Role of antibiotic lock therapy for the treatment of catheter-related bloodstream infections
del Pozo JL.
Division of Infectious Diseases and Department of Clinical Microbiology, University Clinic of Navarra, Pamplona, Spain.
Catheter-related bloodstream infections are often difficult to treat because they are caused by organisms that embed themselves in a biofilm layer on the catheter surface, resulting in an increased resistance to antimicrobial agents. Systemic antibiotics are usually administered but, although generally effective in eliminating circulating bacteria, they frequently fail to sterilize the line, leaving the patient at a continuing risk of complications or recurrence.
A successful approach to managing these infections requires making an appropriate decision regarding whether the catheter should be removed or retained using antibiotic lock therapy; and choosing the type and duration of antimicrobial therapy based on the type of organism and its resistance pattern. Studies that have evaluated antibiotic lock therapy have varied in the types of antibiotics and concentrations used, the addition of heparin to the solutions, and dwell times in the catheter lumen. Guidelines from the Infectious Diseases Society of America include use of antibiotic lock therapy as a therapeutic option for intraluminal infections when the device is not removed and, although not routine, as prophylaxis for catheter-related infection in select patient populations.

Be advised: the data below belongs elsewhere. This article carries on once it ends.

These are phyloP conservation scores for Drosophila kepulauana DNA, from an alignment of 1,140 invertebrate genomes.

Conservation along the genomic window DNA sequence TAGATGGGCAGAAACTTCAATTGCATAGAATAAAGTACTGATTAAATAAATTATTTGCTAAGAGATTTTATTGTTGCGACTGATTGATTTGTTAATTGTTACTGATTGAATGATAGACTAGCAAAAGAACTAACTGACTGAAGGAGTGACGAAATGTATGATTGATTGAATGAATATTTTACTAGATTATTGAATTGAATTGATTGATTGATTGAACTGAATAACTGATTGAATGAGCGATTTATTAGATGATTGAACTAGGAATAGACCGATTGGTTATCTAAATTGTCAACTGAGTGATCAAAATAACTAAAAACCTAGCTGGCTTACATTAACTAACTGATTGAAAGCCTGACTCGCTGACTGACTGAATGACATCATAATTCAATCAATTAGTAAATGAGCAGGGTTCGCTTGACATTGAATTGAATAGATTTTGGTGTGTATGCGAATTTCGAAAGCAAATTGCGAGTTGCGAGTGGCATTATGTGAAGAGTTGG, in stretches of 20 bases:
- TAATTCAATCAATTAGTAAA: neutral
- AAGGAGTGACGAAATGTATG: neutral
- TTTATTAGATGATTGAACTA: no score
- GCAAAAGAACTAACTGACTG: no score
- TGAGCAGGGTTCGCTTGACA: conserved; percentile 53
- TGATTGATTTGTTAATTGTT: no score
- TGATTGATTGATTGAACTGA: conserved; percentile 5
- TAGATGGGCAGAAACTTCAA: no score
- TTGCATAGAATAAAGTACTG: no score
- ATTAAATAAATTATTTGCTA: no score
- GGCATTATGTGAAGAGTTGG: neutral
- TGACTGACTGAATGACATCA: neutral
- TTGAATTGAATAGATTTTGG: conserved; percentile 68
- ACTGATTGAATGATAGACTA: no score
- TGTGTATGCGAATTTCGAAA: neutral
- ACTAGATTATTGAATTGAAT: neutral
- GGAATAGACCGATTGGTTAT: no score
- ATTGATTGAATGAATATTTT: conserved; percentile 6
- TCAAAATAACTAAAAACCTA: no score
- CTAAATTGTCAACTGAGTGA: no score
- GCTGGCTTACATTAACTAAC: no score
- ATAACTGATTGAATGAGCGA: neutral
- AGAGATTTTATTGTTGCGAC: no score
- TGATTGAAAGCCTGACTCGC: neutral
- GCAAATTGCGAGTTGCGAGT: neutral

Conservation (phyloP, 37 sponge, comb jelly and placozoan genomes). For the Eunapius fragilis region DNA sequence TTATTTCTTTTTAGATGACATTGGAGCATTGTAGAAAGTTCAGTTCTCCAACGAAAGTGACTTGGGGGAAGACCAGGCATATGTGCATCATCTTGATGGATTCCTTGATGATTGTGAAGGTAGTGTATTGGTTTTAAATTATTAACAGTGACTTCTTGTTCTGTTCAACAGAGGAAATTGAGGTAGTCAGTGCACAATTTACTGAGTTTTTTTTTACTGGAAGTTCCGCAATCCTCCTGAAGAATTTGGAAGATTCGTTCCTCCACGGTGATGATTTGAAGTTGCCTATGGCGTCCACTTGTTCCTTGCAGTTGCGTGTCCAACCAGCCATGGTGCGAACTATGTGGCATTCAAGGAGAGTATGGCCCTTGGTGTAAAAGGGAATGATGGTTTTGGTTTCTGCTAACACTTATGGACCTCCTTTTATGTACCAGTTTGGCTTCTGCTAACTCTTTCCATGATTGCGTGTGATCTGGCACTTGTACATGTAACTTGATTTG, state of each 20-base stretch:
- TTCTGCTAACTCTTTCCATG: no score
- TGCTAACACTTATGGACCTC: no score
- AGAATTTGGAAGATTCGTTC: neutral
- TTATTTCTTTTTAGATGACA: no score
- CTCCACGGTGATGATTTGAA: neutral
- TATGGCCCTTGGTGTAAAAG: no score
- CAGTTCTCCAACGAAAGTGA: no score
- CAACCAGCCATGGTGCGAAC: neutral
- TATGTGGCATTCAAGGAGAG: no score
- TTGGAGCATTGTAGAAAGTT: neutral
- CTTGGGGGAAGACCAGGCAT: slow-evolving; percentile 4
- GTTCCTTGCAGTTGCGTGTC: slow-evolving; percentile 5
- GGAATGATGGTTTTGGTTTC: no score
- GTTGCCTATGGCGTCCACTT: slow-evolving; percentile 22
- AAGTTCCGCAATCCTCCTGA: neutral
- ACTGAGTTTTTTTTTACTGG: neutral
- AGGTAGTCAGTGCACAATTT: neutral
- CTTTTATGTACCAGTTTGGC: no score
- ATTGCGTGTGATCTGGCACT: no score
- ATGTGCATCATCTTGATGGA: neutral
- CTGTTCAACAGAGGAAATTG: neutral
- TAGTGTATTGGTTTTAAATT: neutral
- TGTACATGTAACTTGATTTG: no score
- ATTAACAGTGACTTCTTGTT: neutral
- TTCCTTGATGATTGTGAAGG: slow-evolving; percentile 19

However, there are no published guidelines on the concentration of heparin or antibiotics that should be used, and minimal published data on the stability of heparin combinations with antibiotics. It is to be hoped that antibiotic locks will be subject to randomized controlled trials of sufficient power to confirm or refute their use.
CITATION Int J Artif Organs. 2009 Sep;32(9):678-88